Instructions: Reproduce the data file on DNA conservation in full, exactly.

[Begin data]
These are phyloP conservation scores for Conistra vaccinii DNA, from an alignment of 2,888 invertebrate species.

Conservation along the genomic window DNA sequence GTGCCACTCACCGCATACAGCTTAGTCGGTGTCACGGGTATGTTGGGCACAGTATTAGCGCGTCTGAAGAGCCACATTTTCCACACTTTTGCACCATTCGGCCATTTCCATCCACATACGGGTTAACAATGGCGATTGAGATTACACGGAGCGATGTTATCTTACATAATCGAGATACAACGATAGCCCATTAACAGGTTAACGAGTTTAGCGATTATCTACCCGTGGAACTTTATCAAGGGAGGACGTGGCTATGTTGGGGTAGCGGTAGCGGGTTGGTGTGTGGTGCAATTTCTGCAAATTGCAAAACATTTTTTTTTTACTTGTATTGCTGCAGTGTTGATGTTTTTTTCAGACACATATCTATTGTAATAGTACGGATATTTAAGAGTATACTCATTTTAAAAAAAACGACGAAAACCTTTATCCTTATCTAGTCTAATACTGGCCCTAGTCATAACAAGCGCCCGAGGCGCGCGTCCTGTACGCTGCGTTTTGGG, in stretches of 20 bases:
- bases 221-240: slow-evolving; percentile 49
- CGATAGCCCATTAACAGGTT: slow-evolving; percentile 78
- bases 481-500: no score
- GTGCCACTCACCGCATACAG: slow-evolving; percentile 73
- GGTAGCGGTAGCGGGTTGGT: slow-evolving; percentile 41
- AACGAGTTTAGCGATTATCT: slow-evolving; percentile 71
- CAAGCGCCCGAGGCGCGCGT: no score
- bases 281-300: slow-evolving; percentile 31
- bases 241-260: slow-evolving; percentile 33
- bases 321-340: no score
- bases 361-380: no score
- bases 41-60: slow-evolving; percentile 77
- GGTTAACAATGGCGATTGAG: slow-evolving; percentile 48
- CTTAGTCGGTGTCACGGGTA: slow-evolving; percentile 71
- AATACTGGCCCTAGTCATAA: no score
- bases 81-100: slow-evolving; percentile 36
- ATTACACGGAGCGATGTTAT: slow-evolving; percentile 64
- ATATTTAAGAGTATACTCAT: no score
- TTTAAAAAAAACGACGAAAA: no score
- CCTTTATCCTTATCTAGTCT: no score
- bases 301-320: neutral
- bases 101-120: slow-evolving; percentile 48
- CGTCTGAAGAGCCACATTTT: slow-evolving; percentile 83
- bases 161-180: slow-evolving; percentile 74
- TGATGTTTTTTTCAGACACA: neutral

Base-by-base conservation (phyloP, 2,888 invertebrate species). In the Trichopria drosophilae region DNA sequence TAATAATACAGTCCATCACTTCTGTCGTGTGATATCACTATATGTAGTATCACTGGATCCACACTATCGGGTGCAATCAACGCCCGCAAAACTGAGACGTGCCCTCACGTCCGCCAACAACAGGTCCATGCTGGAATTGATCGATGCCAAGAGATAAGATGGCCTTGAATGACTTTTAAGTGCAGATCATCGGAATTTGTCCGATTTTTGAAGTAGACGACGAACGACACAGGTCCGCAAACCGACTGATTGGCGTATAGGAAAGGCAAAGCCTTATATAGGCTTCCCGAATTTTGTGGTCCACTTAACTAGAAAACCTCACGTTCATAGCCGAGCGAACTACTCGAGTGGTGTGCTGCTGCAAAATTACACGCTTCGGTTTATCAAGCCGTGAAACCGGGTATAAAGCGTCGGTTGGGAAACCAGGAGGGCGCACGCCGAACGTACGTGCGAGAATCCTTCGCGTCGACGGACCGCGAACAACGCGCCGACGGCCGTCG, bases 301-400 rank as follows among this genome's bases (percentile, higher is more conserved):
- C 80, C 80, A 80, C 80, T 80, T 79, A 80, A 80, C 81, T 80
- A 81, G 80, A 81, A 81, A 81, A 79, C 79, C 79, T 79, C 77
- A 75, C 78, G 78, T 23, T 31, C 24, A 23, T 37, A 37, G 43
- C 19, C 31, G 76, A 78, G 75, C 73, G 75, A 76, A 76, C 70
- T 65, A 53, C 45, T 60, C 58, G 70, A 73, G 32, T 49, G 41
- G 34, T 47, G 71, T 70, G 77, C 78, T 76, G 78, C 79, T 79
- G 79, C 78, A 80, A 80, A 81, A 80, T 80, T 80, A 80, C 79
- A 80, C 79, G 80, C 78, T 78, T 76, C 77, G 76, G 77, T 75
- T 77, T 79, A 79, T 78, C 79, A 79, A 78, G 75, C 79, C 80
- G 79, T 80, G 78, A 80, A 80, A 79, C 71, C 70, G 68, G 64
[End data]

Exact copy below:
These are phyloP conservation scores for Conistra vaccinii DNA, from an alignment of 2,888 invertebrate species.

Conservation along the genomic window DNA sequence GTGCCACTCACCGCATACAGCTTAGTCGGTGTCACGGGTATGTTGGGCACAGTATTAGCGCGTCTGAAGAGCCACATTTTCCACACTTTTGCACCATTCGGCCATTTCCATCCACATACGGGTTAACAATGGCGATTGAGATTACACGGAGCGATGTTATCTTACATAATCGAGATACAACGATAGCCCATTAACAGGTTAACGAGTTTAGCGATTATCTACCCGTGGAACTTTATCAAGGGAGGACGTGGCTATGTTGGGGTAGCGGTAGCGGGTTGGTGTGTGGTGCAATTTCTGCAAATTGCAAAACATTTTTTTTTTACTTGTATTGCTGCAGTGTTGATGTTTTTTTCAGACACATATCTATTGTAATAGTACGGATATTTAAGAGTATACTCATTTTAAAAAAAACGACGAAAACCTTTATCCTTATCTAGTCTAATACTGGCCCTAGTCATAACAAGCGCCCGAGGCGCGCGTCCTGTACGCTGCGTTTTGGG, in stretches of 20 bases:
- bases 221-240: slow-evolving; percentile 49
- CGATAGCCCATTAACAGGTT: slow-evolving; percentile 78
- bases 481-500: no score
- GTGCCACTCACCGCATACAG: slow-evolving; percentile 73
- GGTAGCGGTAGCGGGTTGGT: slow-evolving; percentile 41
- AACGAGTTTAGCGATTATCT: slow-evolving; percentile 71
- CAAGCGCCCGAGGCGCGCGT: no score
- bases 281-300: slow-evolving; percentile 31
- bases 241-260: slow-evolving; percentile 33
- bases 321-340: no score
- bases 361-380: no score
- bases 41-60: slow-evolving; percentile 77
- GGTTAACAATGGCGATTGAG: slow-evolving; percentile 48
- CTTAGTCGGTGTCACGGGTA: slow-evolving; percentile 71
- AATACTGGCCCTAGTCATAA: no score
- bases 81-100: slow-evolving; percentile 36
- ATTACACGGAGCGATGTTAT: slow-evolving; percentile 64
- ATATTTAAGAGTATACTCAT: no score
- TTTAAAAAAAACGACGAAAA: no score
- CCTTTATCCTTATCTAGTCT: no score
- bases 301-320: neutral
- bases 101-120: slow-evolving; percentile 48
- CGTCTGAAGAGCCACATTTT: slow-evolving; percentile 83
- bases 161-180: slow-evolving; percentile 74
- TGATGTTTTTTTCAGACACA: neutral

Base-by-base conservation (phyloP, 2,888 invertebrate species). In the Trichopria drosophilae region DNA sequence TAATAATACAGTCCATCACTTCTGTCGTGTGATATCACTATATGTAGTATCACTGGATCCACACTATCGGGTGCAATCAACGCCCGCAAAACTGAGACGTGCCCTCACGTCCGCCAACAACAGGTCCATGCTGGAATTGATCGATGCCAAGAGATAAGATGGCCTTGAATGACTTTTAAGTGCAGATCATCGGAATTTGTCCGATTTTTGAAGTAGACGACGAACGACACAGGTCCGCAAACCGACTGATTGGCGTATAGGAAAGGCAAAGCCTTATATAGGCTTCCCGAATTTTGTGGTCCACTTAACTAGAAAACCTCACGTTCATAGCCGAGCGAACTACTCGAGTGGTGTGCTGCTGCAAAATTACACGCTTCGGTTTATCAAGCCGTGAAACCGGGTATAAAGCGTCGGTTGGGAAACCAGGAGGGCGCACGCCGAACGTACGTGCGAGAATCCTTCGCGTCGACGGACCGCGAACAACGCGCCGACGGCCGTCG, bases 301-400 rank as follows among this genome's bases (percentile, higher is more conserved):
- C 80, C 80, A 80, C 80, T 80, T 79, A 80, A 80, C 81, T 80
- A 81, G 80, A 81, A 81, A 81, A 79, C 79, C 79, T 79, C 77
- A 75, C 78, G 78, T 23, T 31, C 24, A 23, T 37, A 37, G 43
- C 19, C 31, G 76, A 78, G 75, C 73, G 75, A 76, A 76, C 70
- T 65, A 53, C 45, T 60, C 58, G 70, A 73, G 32, T 49, G 41
- G 34, T 47, G 71, T 70, G 77, C 78, T 76, G 78, C 79, T 79
- G 79, C 78, A 80, A 80, A 81, A 80, T 80, T 80, A 80, C 79
- A 80, C 79, G 80, C 78, T 78, T 76, C 77, G 76, G 77, T 75
- T 77, T 79, A 79, T 78, C 79, A 79, A 78, G 75, C 79, C 80
- G 79, T 80, G 78, A 80, A 80, A 79, C 71, C 70, G 68, G 64